Yesterday’s mind-bending innovations became today’s commonplaces. So they lost their rhetorical gloss. Globalization was exciting in 1991, but grumpy background noise by 2031; once the world is flattened, there is no Parnassus left to wax all ‘global’ at.

A global art biennial is routine in 2031, like the lumbering, bio-fuelled airbus that totes one there. While events are the new magazines, one leafs through them and discards them like magazines. The thrill inverts, as regionalism becomes exotic and difficult; collectors and curators hunt for the naïve remains of a pre-networked culture. Adventures in crate-digging. Collectors become completists and curators become élitists; the trained pig and the rare truffle.

In 2031, there are magazines but no kiosks, books but no bookshops, videos but no TV sets. There is money, but there are no national currencies. There are some other big surprises like that, but once they really matter they’re made to seem inevitable. Was anybody really surprised to see Pakistan nuked? Be honest.

‘Film’ is long gone, because there is no plastic ‘film’. Genres are gone – well, genres haven’t vanished exactly, but genre conventions have to be carefully explained to people, like the extravagant gestures once native to silent film. Like the sad fate of suspense-film mechanics in the geo-located, Google-mapped world of 2031 – no car chase ever leads any fugitive to safety. That’s become meaningless; it’s silly. No alibi ever works, thanks to smartphones ... Besides, if you want to know whodunnit, wouldn’t you just look that up? What backward mentality requires a weird puzzle like that? Don’t they ever play games, for heaven’s sake? Just game-ify your own reality; use your app, get your badge, up your score. We all know how. Science fiction? Can’t scientists make up their own far-out PR hokum? Scientists have a web presence just like everybody else does, don’t they?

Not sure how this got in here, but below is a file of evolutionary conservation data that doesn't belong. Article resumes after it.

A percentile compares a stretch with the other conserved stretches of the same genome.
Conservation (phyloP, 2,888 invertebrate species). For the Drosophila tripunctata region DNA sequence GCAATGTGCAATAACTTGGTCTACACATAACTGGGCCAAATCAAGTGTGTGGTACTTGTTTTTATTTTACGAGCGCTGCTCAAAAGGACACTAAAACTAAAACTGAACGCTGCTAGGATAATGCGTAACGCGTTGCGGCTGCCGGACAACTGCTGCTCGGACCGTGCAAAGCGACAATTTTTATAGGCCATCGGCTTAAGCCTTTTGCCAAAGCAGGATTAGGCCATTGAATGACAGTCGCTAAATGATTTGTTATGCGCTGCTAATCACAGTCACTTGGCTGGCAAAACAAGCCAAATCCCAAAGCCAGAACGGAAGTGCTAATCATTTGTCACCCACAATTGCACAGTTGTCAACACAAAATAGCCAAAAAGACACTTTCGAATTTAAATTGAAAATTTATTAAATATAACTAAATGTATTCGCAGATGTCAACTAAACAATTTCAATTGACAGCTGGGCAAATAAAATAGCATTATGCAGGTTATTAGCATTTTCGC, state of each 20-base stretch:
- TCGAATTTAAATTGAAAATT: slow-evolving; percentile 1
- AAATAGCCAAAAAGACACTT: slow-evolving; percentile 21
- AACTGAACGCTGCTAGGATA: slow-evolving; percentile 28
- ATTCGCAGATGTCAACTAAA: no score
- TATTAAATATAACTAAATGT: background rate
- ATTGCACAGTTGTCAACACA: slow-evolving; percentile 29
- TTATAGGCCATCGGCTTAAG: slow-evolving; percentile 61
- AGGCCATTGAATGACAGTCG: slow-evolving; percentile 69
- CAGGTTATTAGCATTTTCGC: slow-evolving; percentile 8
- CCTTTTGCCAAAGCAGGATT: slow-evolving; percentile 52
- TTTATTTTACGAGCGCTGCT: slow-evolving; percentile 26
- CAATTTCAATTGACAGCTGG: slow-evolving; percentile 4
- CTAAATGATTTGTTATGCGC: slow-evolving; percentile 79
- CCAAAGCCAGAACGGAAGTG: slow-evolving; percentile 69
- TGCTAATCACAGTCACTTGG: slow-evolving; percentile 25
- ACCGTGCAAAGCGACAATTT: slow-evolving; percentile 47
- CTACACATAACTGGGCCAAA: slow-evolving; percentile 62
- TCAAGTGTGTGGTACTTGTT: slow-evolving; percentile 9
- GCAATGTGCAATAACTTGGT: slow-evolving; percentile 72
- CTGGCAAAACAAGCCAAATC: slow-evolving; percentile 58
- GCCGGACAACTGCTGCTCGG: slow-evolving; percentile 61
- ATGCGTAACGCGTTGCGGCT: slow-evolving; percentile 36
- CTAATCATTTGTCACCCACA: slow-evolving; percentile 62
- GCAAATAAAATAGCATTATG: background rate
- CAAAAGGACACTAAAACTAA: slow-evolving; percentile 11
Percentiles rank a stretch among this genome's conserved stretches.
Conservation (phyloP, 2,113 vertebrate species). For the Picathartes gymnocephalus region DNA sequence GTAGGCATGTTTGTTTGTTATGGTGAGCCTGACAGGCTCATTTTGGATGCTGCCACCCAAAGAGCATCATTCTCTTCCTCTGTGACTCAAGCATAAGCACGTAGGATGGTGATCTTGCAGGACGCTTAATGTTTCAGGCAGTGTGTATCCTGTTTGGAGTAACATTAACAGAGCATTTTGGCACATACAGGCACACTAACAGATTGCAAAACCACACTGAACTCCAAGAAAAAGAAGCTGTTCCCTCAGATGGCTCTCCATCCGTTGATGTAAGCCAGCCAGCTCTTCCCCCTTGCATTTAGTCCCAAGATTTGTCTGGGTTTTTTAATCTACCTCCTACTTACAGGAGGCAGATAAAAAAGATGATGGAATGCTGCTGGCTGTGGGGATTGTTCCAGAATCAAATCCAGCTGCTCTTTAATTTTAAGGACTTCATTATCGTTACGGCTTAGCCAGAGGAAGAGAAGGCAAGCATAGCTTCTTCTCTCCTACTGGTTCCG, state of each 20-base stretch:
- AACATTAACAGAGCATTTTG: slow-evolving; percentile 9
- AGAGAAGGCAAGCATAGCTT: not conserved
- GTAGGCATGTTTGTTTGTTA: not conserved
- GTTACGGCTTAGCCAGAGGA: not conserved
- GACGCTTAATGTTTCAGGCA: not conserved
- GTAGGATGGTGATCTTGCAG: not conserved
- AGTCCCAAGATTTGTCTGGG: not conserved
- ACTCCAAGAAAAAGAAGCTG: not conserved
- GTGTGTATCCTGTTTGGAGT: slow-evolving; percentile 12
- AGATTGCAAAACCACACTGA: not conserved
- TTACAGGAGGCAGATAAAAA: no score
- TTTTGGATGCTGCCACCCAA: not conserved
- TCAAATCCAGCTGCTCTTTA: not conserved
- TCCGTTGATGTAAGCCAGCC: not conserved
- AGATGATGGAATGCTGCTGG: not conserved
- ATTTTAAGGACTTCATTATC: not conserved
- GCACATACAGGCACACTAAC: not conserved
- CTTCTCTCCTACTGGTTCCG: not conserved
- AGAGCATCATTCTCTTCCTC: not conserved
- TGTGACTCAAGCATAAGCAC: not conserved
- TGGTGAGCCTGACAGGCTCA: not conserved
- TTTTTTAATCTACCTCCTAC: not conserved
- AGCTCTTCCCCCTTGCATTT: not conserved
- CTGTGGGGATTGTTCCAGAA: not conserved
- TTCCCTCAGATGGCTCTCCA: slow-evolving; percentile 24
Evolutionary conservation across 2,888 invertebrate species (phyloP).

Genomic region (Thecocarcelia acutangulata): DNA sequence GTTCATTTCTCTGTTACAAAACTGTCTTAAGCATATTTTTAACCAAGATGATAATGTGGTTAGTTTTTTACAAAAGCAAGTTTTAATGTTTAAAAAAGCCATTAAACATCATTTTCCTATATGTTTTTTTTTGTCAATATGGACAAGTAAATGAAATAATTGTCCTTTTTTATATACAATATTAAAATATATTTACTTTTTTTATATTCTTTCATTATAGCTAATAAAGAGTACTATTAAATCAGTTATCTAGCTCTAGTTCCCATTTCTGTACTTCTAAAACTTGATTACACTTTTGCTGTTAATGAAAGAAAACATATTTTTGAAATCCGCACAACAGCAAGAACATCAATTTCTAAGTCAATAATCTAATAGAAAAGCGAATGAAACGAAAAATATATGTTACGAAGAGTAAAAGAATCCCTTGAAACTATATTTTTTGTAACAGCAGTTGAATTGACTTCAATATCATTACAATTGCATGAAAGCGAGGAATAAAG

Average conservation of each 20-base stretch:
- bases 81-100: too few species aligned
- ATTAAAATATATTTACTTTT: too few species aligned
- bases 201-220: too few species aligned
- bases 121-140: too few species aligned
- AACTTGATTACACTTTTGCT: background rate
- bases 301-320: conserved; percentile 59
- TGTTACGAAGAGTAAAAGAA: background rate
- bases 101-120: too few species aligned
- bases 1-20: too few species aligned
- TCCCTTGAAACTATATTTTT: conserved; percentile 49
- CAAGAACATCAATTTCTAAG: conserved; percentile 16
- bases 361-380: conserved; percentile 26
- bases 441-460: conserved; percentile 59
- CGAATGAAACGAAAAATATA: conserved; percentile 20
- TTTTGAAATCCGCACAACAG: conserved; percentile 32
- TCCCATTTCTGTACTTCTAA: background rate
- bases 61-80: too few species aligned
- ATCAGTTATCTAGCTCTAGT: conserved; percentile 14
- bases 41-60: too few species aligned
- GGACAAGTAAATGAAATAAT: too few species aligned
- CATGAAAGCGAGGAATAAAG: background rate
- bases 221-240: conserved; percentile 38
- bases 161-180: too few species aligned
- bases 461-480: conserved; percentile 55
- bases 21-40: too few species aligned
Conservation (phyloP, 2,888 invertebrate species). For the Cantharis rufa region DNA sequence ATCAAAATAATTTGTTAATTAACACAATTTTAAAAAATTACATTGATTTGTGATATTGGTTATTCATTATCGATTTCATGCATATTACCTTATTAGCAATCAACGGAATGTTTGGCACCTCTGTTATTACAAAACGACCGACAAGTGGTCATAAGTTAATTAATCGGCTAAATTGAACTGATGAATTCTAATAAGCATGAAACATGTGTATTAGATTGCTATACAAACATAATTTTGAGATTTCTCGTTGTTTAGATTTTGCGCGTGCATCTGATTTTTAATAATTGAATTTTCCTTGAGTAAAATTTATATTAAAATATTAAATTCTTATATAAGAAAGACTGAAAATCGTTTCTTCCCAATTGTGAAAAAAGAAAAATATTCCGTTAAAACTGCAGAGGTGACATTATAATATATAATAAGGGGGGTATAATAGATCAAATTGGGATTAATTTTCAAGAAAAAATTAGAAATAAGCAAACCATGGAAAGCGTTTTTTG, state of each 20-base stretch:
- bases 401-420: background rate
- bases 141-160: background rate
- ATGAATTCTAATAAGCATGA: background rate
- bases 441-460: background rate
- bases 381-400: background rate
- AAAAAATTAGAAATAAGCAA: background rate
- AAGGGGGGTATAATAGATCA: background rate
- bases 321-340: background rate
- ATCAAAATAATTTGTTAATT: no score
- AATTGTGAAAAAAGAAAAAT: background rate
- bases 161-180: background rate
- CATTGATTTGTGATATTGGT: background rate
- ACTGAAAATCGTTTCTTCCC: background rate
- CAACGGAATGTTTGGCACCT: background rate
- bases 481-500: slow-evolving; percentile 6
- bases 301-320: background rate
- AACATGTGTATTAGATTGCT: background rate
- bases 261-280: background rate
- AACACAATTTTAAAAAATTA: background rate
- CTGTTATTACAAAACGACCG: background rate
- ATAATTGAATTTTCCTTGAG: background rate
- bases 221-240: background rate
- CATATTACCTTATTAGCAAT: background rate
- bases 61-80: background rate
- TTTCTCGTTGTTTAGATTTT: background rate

Accessing the dead ‘classic’ forms of analogue art and entertainment – let’s face it, that is like watching ice melt. It’s like waiting to ‘buy’ some ‘news’. Real events of consequence are forced on your attention. Reality will find a way to harpoon you despite your best efforts to filter the pain away. Reality doesn’t care about your firewalls.